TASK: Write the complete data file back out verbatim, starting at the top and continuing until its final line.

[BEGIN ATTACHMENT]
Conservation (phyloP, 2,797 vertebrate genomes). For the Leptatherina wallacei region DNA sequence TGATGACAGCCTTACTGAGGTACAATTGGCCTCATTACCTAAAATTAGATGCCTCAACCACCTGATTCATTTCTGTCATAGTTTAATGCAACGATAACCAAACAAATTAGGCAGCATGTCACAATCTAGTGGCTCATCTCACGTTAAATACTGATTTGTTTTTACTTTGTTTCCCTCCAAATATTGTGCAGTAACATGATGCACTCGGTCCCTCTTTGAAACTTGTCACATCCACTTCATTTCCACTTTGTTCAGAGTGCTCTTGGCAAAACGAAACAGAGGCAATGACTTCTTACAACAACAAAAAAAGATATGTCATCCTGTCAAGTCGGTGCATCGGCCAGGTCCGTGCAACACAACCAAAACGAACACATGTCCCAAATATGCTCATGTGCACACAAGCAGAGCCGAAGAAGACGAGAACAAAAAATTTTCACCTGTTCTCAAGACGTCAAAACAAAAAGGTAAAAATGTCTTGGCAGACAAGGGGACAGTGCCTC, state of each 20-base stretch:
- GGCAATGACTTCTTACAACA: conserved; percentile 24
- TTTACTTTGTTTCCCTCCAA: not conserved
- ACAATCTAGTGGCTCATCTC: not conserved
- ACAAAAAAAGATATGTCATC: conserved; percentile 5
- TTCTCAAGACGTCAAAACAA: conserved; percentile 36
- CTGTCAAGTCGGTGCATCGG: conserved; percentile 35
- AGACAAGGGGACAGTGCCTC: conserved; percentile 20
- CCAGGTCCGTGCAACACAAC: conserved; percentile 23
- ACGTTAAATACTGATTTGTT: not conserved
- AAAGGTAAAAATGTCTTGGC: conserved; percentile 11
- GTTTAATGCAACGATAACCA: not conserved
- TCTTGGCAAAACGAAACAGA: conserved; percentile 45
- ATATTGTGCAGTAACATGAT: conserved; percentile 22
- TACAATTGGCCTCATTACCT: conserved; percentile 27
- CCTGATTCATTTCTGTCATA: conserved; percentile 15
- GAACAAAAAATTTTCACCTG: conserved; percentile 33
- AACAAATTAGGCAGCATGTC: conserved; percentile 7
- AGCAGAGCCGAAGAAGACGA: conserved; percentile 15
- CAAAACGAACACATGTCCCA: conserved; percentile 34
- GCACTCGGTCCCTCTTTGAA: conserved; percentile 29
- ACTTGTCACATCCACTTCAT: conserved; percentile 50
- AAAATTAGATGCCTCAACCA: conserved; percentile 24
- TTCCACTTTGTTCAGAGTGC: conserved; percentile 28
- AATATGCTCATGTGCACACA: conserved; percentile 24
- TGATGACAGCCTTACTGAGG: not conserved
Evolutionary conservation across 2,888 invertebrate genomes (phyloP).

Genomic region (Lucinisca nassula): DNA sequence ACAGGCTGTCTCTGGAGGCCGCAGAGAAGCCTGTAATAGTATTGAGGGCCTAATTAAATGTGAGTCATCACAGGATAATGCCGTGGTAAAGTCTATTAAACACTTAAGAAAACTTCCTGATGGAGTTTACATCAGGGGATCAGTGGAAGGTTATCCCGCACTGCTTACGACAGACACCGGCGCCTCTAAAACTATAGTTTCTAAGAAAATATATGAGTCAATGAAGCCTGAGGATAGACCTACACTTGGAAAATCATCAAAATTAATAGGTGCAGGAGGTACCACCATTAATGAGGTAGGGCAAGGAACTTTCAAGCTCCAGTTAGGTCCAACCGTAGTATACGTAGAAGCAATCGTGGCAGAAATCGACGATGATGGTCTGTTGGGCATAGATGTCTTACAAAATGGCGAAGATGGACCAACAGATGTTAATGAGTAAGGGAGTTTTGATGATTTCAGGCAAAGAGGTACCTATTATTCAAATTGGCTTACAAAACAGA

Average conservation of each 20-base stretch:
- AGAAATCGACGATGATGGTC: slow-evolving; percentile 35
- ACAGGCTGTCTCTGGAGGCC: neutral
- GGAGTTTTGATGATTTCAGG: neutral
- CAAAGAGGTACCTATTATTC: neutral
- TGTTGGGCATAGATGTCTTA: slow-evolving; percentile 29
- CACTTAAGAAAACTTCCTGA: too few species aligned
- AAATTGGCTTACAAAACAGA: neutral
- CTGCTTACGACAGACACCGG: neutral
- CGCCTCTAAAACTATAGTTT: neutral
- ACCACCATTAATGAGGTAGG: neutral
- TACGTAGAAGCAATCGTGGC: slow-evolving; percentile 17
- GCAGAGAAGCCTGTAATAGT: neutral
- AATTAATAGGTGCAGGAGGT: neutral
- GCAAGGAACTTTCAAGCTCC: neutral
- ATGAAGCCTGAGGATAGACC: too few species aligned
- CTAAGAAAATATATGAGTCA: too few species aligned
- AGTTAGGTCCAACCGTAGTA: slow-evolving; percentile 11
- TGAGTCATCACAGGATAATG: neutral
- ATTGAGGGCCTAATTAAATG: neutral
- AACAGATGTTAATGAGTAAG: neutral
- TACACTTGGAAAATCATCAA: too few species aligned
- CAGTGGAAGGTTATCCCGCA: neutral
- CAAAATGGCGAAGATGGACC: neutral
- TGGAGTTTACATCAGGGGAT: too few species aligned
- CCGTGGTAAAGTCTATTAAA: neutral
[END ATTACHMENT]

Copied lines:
Conservation (phyloP, 2,797 vertebrate genomes). For the Leptatherina wallacei region DNA sequence TGATGACAGCCTTACTGAGGTACAATTGGCCTCATTACCTAAAATTAGATGCCTCAACCACCTGATTCATTTCTGTCATAGTTTAATGCAACGATAACCAAACAAATTAGGCAGCATGTCACAATCTAGTGGCTCATCTCACGTTAAATACTGATTTGTTTTTACTTTGTTTCCCTCCAAATATTGTGCAGTAACATGATGCACTCGGTCCCTCTTTGAAACTTGTCACATCCACTTCATTTCCACTTTGTTCAGAGTGCTCTTGGCAAAACGAAACAGAGGCAATGACTTCTTACAACAACAAAAAAAGATATGTCATCCTGTCAAGTCGGTGCATCGGCCAGGTCCGTGCAACACAACCAAAACGAACACATGTCCCAAATATGCTCATGTGCACACAAGCAGAGCCGAAGAAGACGAGAACAAAAAATTTTCACCTGTTCTCAAGACGTCAAAACAAAAAGGTAAAAATGTCTTGGCAGACAAGGGGACAGTGCCTC, state of each 20-base stretch:
- GGCAATGACTTCTTACAACA: conserved; percentile 24
- TTTACTTTGTTTCCCTCCAA: not conserved
- ACAATCTAGTGGCTCATCTC: not conserved
- ACAAAAAAAGATATGTCATC: conserved; percentile 5
- TTCTCAAGACGTCAAAACAA: conserved; percentile 36
- CTGTCAAGTCGGTGCATCGG: conserved; percentile 35
- AGACAAGGGGACAGTGCCTC: conserved; percentile 20
- CCAGGTCCGTGCAACACAAC: conserved; percentile 23
- ACGTTAAATACTGATTTGTT: not conserved
- AAAGGTAAAAATGTCTTGGC: conserved; percentile 11
- GTTTAATGCAACGATAACCA: not conserved
- TCTTGGCAAAACGAAACAGA: conserved; percentile 45
- ATATTGTGCAGTAACATGAT: conserved; percentile 22
- TACAATTGGCCTCATTACCT: conserved; percentile 27
- CCTGATTCATTTCTGTCATA: conserved; percentile 15
- GAACAAAAAATTTTCACCTG: conserved; percentile 33
- AACAAATTAGGCAGCATGTC: conserved; percentile 7
- AGCAGAGCCGAAGAAGACGA: conserved; percentile 15
- CAAAACGAACACATGTCCCA: conserved; percentile 34
- GCACTCGGTCCCTCTTTGAA: conserved; percentile 29
- ACTTGTCACATCCACTTCAT: conserved; percentile 50
- AAAATTAGATGCCTCAACCA: conserved; percentile 24
- TTCCACTTTGTTCAGAGTGC: conserved; percentile 28
- AATATGCTCATGTGCACACA: conserved; percentile 24
- TGATGACAGCCTTACTGAGG: not conserved
Evolutionary conservation across 2,888 invertebrate genomes (phyloP).

Genomic region (Lucinisca nassula): DNA sequence ACAGGCTGTCTCTGGAGGCCGCAGAGAAGCCTGTAATAGTATTGAGGGCCTAATTAAATGTGAGTCATCACAGGATAATGCCGTGGTAAAGTCTATTAAACACTTAAGAAAACTTCCTGATGGAGTTTACATCAGGGGATCAGTGGAAGGTTATCCCGCACTGCTTACGACAGACACCGGCGCCTCTAAAACTATAGTTTCTAAGAAAATATATGAGTCAATGAAGCCTGAGGATAGACCTACACTTGGAAAATCATCAAAATTAATAGGTGCAGGAGGTACCACCATTAATGAGGTAGGGCAAGGAACTTTCAAGCTCCAGTTAGGTCCAACCGTAGTATACGTAGAAGCAATCGTGGCAGAAATCGACGATGATGGTCTGTTGGGCATAGATGTCTTACAAAATGGCGAAGATGGACCAACAGATGTTAATGAGTAAGGGAGTTTTGATGATTTCAGGCAAAGAGGTACCTATTATTCAAATTGGCTTACAAAACAGA

Average conservation of each 20-base stretch:
- AGAAATCGACGATGATGGTC: slow-evolving; percentile 35
- ACAGGCTGTCTCTGGAGGCC: neutral
- GGAGTTTTGATGATTTCAGG: neutral
- CAAAGAGGTACCTATTATTC: neutral
- TGTTGGGCATAGATGTCTTA: slow-evolving; percentile 29
- CACTTAAGAAAACTTCCTGA: too few species aligned
- AAATTGGCTTACAAAACAGA: neutral
- CTGCTTACGACAGACACCGG: neutral
- CGCCTCTAAAACTATAGTTT: neutral
- ACCACCATTAATGAGGTAGG: neutral
- TACGTAGAAGCAATCGTGGC: slow-evolving; percentile 17
- GCAGAGAAGCCTGTAATAGT: neutral
- AATTAATAGGTGCAGGAGGT: neutral
- GCAAGGAACTTTCAAGCTCC: neutral
- ATGAAGCCTGAGGATAGACC: too few species aligned
- CTAAGAAAATATATGAGTCA: too few species aligned
- AGTTAGGTCCAACCGTAGTA: slow-evolving; percentile 11
- TGAGTCATCACAGGATAATG: neutral
- ATTGAGGGCCTAATTAAATG: neutral
- AACAGATGTTAATGAGTAAG: neutral
- TACACTTGGAAAATCATCAA: too few species aligned
- CAGTGGAAGGTTATCCCGCA: neutral
- CAAAATGGCGAAGATGGACC: neutral
- TGGAGTTTACATCAGGGGAT: too few species aligned
- CCGTGGTAAAGTCTATTAAA: neutral